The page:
In 1957, the UN Food and Agriculture Organization (FAO) praised Cuba and classified it as the largest exporter of agricultural products in Latin America in proportion to its population. The island supplied itself with beef, milk, tropical fruits, fish and shellfish, pork, chicken, eggs, food, vegetables, coffee and tobacco, and exported surpluses.
Cubans ranked first in Latin America in fish consumption and third in calorie consumption, with 2,682 daily. The production of beef and milk was Cuba’s number two agricultural venture after sugarcane.
In 2020, year 62 of the “socialist revolution”, the country’s recently appointed Prime Minister, former Colonel Manuel Marrero, recognized that today the Cubans’ diet has shrunk down to four products: rice, beans, edible roots and some protein, but the government can only guarantee enough production of the third. Yet in 2019 only 66% of the required tonnage was produced, and there is not enough hard currency to import the other three staples of the reduced Cuban diet.
Cuba produces only 66% of what is needed
“We have proposed ourselves ─Marrero said─ to guarantee 30 pounds of roots and vegetables per month to each compatriot. In 2019 we reached 20 pounds.” That is, Cuban agriculture is not even able to provide the only food staple that the government says it can guarantee to the population.
And what does the Chief of Government propose to reach the other 33% of edible roots now absent from the Cubans’ tables? That people should sow them in backyards and barren lots, as well as create gigantic “organoponics”. It may sound like a joke, but it’s not.
The Castroist Premier also told “Granma” newspaper that, in general, only 200 grams per capita of animal protein were produced, of the 5,000 grams that the government promised to guarantee in 2019.
So what was Cuba’s per capita consumption of animal protein long ago, when the Cubans were “exploited by the domestic bourgeoisie and Yankee imperialism”? Beef consumption alone was 6.7 pounds per month (3,082 grams) in 1958, according to the UN Statistical Yearbook and the Ministry of Finance of Cuba.
That is to say, only of bovine meat, the per capita consumption of the parents and grandparents of today’s Cubans was 15 times higher. If you add pork, chicken, eggs, fish and shellfish, the consumption was possibly 20 times higher than nowadays.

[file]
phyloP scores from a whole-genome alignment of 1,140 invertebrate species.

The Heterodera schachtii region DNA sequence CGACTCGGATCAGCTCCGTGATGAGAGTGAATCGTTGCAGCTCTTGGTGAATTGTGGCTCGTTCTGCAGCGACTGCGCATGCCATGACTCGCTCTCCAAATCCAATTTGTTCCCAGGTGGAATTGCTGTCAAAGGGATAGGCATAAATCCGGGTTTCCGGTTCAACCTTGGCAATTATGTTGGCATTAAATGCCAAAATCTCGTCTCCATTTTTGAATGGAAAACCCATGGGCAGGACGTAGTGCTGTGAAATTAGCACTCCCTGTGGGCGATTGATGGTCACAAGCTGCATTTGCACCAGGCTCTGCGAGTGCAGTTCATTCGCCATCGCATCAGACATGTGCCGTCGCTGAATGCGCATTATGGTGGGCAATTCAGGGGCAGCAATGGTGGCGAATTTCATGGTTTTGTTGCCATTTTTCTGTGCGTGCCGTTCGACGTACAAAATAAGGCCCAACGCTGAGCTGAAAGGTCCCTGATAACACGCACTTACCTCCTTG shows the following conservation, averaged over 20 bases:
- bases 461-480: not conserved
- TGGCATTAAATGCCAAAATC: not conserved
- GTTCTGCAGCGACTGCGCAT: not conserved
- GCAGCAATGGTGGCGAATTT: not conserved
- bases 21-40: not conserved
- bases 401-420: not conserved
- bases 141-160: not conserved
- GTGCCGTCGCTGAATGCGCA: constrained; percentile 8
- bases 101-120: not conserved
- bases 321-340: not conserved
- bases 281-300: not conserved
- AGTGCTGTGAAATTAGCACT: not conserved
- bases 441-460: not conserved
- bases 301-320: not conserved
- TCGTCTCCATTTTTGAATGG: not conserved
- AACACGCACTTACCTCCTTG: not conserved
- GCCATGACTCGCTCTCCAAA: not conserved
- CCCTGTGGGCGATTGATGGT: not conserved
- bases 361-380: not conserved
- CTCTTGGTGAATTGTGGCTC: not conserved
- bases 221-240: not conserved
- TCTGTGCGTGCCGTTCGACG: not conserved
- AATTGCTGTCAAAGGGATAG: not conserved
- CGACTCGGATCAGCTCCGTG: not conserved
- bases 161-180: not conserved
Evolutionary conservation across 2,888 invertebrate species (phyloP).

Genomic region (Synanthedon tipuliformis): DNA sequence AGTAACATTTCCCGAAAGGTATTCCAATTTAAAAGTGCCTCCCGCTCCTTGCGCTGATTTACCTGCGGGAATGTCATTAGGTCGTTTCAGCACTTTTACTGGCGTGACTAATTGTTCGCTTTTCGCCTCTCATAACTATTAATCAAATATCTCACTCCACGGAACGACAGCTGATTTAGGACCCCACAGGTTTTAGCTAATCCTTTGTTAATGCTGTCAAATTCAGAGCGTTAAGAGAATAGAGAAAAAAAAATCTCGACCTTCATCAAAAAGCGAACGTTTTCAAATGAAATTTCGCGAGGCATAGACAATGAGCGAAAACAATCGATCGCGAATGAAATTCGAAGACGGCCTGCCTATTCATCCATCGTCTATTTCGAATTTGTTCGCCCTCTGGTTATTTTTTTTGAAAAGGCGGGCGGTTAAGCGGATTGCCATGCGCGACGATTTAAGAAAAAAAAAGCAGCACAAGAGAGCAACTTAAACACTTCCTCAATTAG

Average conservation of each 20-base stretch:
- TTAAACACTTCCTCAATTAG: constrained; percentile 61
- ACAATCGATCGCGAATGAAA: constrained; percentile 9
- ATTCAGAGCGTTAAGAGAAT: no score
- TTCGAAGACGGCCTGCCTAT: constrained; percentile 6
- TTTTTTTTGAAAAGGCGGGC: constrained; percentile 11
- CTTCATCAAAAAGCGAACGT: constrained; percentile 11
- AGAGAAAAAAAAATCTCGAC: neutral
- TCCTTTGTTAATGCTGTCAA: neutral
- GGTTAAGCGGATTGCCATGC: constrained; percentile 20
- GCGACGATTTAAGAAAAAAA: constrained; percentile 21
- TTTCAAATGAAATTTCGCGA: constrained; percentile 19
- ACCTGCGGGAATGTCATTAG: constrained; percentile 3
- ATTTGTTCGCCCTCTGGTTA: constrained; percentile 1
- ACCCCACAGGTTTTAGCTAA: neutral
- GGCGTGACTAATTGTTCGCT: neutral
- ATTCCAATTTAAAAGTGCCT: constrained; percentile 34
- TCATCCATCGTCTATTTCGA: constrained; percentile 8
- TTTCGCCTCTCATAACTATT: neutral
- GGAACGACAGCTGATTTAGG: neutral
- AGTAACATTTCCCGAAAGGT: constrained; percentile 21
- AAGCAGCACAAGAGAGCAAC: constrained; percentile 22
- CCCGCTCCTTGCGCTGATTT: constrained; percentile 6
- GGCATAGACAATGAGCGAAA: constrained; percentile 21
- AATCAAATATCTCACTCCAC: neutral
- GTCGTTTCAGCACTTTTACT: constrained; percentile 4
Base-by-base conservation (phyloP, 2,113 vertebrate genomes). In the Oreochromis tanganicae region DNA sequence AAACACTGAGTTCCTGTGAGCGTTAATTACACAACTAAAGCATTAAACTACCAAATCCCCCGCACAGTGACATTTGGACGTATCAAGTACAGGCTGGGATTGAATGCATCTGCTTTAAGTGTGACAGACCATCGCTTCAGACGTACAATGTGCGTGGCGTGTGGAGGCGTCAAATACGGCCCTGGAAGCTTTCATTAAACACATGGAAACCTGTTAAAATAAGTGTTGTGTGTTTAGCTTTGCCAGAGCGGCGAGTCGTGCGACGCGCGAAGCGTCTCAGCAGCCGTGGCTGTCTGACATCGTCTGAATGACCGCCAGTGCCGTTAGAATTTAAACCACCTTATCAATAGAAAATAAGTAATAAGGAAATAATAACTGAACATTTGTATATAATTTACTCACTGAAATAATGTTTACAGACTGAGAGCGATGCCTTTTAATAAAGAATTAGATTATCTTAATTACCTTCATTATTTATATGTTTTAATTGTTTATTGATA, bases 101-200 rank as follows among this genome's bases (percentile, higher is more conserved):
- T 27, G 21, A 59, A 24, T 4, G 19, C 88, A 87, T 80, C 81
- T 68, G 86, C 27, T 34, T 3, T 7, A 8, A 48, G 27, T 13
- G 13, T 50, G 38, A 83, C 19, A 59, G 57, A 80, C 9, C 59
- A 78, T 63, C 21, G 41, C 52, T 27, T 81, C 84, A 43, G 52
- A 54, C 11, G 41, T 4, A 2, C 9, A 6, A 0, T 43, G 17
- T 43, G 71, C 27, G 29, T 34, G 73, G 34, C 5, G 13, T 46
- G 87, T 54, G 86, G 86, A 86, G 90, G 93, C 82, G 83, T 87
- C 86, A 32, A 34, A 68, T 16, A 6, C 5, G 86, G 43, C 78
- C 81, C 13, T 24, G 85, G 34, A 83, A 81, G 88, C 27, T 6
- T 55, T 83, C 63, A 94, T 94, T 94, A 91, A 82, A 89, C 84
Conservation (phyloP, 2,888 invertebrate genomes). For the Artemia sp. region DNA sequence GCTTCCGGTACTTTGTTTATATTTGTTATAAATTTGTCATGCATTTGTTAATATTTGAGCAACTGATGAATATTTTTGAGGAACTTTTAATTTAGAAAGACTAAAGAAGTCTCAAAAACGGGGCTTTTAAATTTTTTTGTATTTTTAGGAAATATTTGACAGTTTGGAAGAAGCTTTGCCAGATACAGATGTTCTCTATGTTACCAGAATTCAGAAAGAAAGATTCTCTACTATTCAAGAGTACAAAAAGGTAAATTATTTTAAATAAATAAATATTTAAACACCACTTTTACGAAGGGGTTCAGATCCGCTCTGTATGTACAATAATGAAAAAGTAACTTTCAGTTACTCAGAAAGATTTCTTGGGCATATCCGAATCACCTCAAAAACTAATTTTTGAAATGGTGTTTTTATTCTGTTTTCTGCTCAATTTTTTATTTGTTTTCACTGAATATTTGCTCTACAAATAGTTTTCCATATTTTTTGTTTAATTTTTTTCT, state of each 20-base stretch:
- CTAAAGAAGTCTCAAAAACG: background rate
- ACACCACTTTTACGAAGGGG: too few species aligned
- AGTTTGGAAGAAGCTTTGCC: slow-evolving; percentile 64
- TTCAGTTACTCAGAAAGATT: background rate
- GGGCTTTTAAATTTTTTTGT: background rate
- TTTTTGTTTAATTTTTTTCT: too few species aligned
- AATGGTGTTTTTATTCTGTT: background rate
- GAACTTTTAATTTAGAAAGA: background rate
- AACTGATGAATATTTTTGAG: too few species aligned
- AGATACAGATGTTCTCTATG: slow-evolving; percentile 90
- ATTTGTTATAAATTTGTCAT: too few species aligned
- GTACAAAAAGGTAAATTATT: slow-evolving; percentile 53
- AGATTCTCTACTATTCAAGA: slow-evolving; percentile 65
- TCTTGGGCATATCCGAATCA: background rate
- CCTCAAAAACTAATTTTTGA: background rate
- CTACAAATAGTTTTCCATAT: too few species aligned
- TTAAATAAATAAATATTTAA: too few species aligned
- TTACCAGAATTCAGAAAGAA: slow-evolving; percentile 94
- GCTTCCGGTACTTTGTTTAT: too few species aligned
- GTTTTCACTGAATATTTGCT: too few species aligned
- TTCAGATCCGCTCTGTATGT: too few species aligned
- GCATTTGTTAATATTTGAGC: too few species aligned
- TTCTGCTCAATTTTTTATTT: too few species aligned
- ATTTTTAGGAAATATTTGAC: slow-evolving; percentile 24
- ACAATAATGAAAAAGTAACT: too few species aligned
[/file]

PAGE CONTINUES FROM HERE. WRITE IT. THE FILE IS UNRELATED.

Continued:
According to FAO itself, Cuba had then the best livestock in the tropical zones of the world. It displaced the US in exports to Latin America of stallions of the Zebu breed ─about 1,000 per year─ a great meat producer and one that adjusted very well to the Caribbean ecosystem. There were almost 7 million heads of cattle, at least one per inhabitant.
Today, Cuba not only cannot export zebu cattle, but it must import them. In August 2018, the island bought from Mexico 9,000 Zebu heifers. The last straw, Cuba importing zebu cattle. Could the late Angel Castro, landowner and father of the Castro dictators, imagine that?
Today Cuba has half of the livestock mass it had in 1958 and almost double the population. There are 3.7 million heads of cattle according to the Statistical Yearbook of Cuba. That figure is less than the 3.9 million heads the island had in 1918, 102 years ago. Besides, today’s cows and bulls are a sorrowful lot: so skinny they are, according to pictures coming from the island.
Following up with comparing “before” and “after”: In 1958 Cuba, 960 million liters of milk were produced per year, 2.6 million liters per day, almost half a liter per person (about two glasses). In 2017, less than half of that figure was produced: 412 million liters per year (1.1 million daily) according to the National Bureau of Statistics and Information There is no data available from 2018 and 2019. The daily glass of milk for each Cuban that General Raúl Castro promised in 2007 is still undelivered.
Last but not least: in 1957 Oscar Pino Santos, a leading Marxist economist of the People’s Socialist Party (PSP), denounced in an essay as “scandalous” that Cuba imported 29% of the food it consumed, as it could be produced on the fertile soils of the island. Today Cuba imports up to 80% of the food it consumes.
Prime Minister Marrero revealed that today even “a certain amount of vegetables and garden varieties is imported.” That is, Castro’s agriculture is even unable to provide fruits and vegetables to foreign tourism hotels, so they have to be imported, usually from the Dominican Republic.
That is the Cuban socialism brand that some still praise in Latin America and Spain.
Roberto Álvarez Quiñones